23 –  If you consider the situation that will result after leaving as based on all available information and thus on more realistic expectations, does it make leaving appear less difficult than you first thought, and does leaving now appear to be a more attractive option? Now does staying seem like a bad idea? (Things to take into consideration are the same as for item 22.)

If “yes” – leave.



24 – Does your partner make you feel like a nobody, a loser, an idiot, a crazy person or a failed wannabe who can’t change anything about that, in relation to something which is of major importance to you? If the complaint is that you are always tired, and you know it is true, and you don’t really have an urge to be considered as an indestructible superhero that never gets tired, than that’s okay. However, if you feel like the complaint is about your whole person (for example, when you get the “you are ALWAYS…” comment habitually thrown at you) , or if your partner makes you feel you do not have the ability to achieve your dream or makes you feel you are really bad at something you really like being good at, then the answer is “yes”.

If “yes” – leave.


If you feel like you should apologize for who you are, rather than for something you did, you are with the wrong person.


25 – Based on the bad feelings about yourself your partner tends to elicit through words and/or deeds, are you trying to reduce contact with her/him?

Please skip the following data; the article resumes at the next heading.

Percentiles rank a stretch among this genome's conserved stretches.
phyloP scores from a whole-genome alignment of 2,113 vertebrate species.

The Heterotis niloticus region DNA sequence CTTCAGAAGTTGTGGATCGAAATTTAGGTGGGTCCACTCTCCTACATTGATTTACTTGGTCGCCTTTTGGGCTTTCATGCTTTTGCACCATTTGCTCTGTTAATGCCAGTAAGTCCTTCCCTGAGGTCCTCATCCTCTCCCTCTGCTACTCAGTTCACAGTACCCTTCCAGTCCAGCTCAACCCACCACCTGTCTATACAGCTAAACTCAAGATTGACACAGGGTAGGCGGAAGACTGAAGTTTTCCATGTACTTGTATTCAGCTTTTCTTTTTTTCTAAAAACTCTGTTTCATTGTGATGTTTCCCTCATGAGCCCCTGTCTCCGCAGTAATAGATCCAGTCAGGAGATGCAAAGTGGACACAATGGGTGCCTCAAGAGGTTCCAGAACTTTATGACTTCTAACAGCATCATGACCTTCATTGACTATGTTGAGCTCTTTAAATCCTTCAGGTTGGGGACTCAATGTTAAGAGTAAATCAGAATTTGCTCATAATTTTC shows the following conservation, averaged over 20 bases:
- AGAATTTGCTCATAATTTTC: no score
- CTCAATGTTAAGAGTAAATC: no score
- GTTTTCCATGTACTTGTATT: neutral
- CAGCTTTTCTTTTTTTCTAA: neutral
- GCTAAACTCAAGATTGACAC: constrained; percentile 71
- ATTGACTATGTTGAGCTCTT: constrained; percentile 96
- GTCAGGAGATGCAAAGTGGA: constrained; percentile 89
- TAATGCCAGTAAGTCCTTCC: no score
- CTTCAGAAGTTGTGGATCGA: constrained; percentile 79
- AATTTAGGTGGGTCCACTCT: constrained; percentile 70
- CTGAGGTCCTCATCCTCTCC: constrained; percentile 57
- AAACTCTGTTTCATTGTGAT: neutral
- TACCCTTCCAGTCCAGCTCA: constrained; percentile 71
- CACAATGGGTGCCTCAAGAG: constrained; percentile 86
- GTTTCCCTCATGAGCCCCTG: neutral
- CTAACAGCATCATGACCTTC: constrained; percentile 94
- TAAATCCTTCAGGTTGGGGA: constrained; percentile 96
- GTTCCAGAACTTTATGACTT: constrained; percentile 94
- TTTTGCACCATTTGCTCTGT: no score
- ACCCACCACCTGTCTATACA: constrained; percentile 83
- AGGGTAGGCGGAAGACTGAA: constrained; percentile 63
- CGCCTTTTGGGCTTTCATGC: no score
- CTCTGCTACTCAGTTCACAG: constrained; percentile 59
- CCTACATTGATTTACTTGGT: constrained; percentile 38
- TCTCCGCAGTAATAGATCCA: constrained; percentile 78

If “yes” – leave. You may have continued to live with such a partner up to now, simply because (a) the derogatory comments about you have become part of your life, so they feel normal; because (2) you know there are some things that aren’t perfect about you and could be better, so you believe the comments are somehow justified; because (3) you now habitually dissociate from your own feelings in order to prevent feeling hurt, and because ($) you are in denial of what is happening, simply because you want to be loved by that person.

Hedgehog rolled up.jpg

If you only feel safe when you roll up into a ball rather than in the arms of your loved one, then you need someone else who can make you feel really loved.


26 – Does your partner value you? Is (s)he is there on the moment that really matters? Does (s)he make you feel (s)he has empathy for you? Does (s)he support you in things you like to do, and does this makes a big positive difference for you?